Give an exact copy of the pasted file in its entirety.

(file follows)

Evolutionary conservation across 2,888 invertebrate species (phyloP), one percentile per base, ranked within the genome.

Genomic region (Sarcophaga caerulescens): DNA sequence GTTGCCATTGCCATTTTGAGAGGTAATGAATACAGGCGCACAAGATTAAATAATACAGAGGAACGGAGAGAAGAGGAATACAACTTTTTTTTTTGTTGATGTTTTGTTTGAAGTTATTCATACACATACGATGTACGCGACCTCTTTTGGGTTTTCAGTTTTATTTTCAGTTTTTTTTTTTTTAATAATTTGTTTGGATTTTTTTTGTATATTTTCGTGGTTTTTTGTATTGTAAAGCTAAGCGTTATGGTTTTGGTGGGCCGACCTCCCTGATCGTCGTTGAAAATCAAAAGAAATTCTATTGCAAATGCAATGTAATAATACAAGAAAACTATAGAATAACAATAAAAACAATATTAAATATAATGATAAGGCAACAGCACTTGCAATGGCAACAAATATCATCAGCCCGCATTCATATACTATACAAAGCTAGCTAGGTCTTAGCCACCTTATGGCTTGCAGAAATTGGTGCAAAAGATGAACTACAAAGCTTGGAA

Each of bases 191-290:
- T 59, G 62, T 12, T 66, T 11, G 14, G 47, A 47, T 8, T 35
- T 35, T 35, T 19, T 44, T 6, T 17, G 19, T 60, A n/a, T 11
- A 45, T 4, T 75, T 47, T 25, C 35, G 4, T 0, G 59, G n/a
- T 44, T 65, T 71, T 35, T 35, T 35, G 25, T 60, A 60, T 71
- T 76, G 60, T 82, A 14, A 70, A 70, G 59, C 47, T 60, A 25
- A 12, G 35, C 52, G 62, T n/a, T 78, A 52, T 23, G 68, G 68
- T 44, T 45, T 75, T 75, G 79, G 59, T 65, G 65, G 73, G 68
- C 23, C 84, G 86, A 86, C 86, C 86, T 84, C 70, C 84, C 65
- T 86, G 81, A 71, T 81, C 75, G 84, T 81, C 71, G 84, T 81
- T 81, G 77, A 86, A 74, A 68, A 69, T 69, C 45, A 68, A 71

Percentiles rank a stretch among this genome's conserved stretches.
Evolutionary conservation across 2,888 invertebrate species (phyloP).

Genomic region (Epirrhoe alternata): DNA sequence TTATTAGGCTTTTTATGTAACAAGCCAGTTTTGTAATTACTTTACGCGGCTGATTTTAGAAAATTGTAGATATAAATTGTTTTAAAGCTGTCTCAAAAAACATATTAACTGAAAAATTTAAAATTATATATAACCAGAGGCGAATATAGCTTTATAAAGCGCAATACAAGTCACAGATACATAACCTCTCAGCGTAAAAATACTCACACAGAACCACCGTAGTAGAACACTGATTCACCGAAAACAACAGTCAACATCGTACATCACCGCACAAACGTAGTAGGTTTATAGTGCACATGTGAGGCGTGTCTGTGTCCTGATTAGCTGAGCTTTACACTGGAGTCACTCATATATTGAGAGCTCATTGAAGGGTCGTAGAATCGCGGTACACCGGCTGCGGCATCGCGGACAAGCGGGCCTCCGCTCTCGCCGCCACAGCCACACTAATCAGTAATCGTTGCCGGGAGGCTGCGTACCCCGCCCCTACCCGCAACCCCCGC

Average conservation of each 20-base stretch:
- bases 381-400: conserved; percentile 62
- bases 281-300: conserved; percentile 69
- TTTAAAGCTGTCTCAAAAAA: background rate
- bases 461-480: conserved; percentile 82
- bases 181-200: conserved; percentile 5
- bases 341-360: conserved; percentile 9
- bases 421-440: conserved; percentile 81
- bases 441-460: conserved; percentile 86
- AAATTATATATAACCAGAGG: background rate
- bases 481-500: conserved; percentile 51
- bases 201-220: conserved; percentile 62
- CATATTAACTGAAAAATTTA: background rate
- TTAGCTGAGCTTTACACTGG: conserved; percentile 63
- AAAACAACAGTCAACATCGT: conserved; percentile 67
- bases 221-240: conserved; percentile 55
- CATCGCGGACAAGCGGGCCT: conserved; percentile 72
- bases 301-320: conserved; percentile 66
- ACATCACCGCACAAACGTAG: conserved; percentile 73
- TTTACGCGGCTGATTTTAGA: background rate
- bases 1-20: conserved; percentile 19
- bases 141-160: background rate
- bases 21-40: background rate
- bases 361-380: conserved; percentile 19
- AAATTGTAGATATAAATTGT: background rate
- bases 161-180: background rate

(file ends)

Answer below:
Evolutionary conservation across 2,888 invertebrate species (phyloP), one percentile per base, ranked within the genome.

Genomic region (Sarcophaga caerulescens): DNA sequence GTTGCCATTGCCATTTTGAGAGGTAATGAATACAGGCGCACAAGATTAAATAATACAGAGGAACGGAGAGAAGAGGAATACAACTTTTTTTTTTGTTGATGTTTTGTTTGAAGTTATTCATACACATACGATGTACGCGACCTCTTTTGGGTTTTCAGTTTTATTTTCAGTTTTTTTTTTTTTAATAATTTGTTTGGATTTTTTTTGTATATTTTCGTGGTTTTTTGTATTGTAAAGCTAAGCGTTATGGTTTTGGTGGGCCGACCTCCCTGATCGTCGTTGAAAATCAAAAGAAATTCTATTGCAAATGCAATGTAATAATACAAGAAAACTATAGAATAACAATAAAAACAATATTAAATATAATGATAAGGCAACAGCACTTGCAATGGCAACAAATATCATCAGCCCGCATTCATATACTATACAAAGCTAGCTAGGTCTTAGCCACCTTATGGCTTGCAGAAATTGGTGCAAAAGATGAACTACAAAGCTTGGAA

Each of bases 191-290:
- T 59, G 62, T 12, T 66, T 11, G 14, G 47, A 47, T 8, T 35
- T 35, T 35, T 19, T 44, T 6, T 17, G 19, T 60, A n/a, T 11
- A 45, T 4, T 75, T 47, T 25, C 35, G 4, T 0, G 59, G n/a
- T 44, T 65, T 71, T 35, T 35, T 35, G 25, T 60, A 60, T 71
- T 76, G 60, T 82, A 14, A 70, A 70, G 59, C 47, T 60, A 25
- A 12, G 35, C 52, G 62, T n/a, T 78, A 52, T 23, G 68, G 68
- T 44, T 45, T 75, T 75, G 79, G 59, T 65, G 65, G 73, G 68
- C 23, C 84, G 86, A 86, C 86, C 86, T 84, C 70, C 84, C 65
- T 86, G 81, A 71, T 81, C 75, G 84, T 81, C 71, G 84, T 81
- T 81, G 77, A 86, A 74, A 68, A 69, T 69, C 45, A 68, A 71

Percentiles rank a stretch among this genome's conserved stretches.
Evolutionary conservation across 2,888 invertebrate species (phyloP).

Genomic region (Epirrhoe alternata): DNA sequence TTATTAGGCTTTTTATGTAACAAGCCAGTTTTGTAATTACTTTACGCGGCTGATTTTAGAAAATTGTAGATATAAATTGTTTTAAAGCTGTCTCAAAAAACATATTAACTGAAAAATTTAAAATTATATATAACCAGAGGCGAATATAGCTTTATAAAGCGCAATACAAGTCACAGATACATAACCTCTCAGCGTAAAAATACTCACACAGAACCACCGTAGTAGAACACTGATTCACCGAAAACAACAGTCAACATCGTACATCACCGCACAAACGTAGTAGGTTTATAGTGCACATGTGAGGCGTGTCTGTGTCCTGATTAGCTGAGCTTTACACTGGAGTCACTCATATATTGAGAGCTCATTGAAGGGTCGTAGAATCGCGGTACACCGGCTGCGGCATCGCGGACAAGCGGGCCTCCGCTCTCGCCGCCACAGCCACACTAATCAGTAATCGTTGCCGGGAGGCTGCGTACCCCGCCCCTACCCGCAACCCCCGC

Average conservation of each 20-base stretch:
- bases 381-400: conserved; percentile 62
- bases 281-300: conserved; percentile 69
- TTTAAAGCTGTCTCAAAAAA: background rate
- bases 461-480: conserved; percentile 82
- bases 181-200: conserved; percentile 5
- bases 341-360: conserved; percentile 9
- bases 421-440: conserved; percentile 81
- bases 441-460: conserved; percentile 86
- AAATTATATATAACCAGAGG: background rate
- bases 481-500: conserved; percentile 51
- bases 201-220: conserved; percentile 62
- CATATTAACTGAAAAATTTA: background rate
- TTAGCTGAGCTTTACACTGG: conserved; percentile 63
- AAAACAACAGTCAACATCGT: conserved; percentile 67
- bases 221-240: conserved; percentile 55
- CATCGCGGACAAGCGGGCCT: conserved; percentile 72
- bases 301-320: conserved; percentile 66
- ACATCACCGCACAAACGTAG: conserved; percentile 73
- TTTACGCGGCTGATTTTAGA: background rate
- bases 1-20: conserved; percentile 19
- bases 141-160: background rate
- bases 21-40: background rate
- bases 361-380: conserved; percentile 19
- AAATTGTAGATATAAATTGT: background rate
- bases 161-180: background rate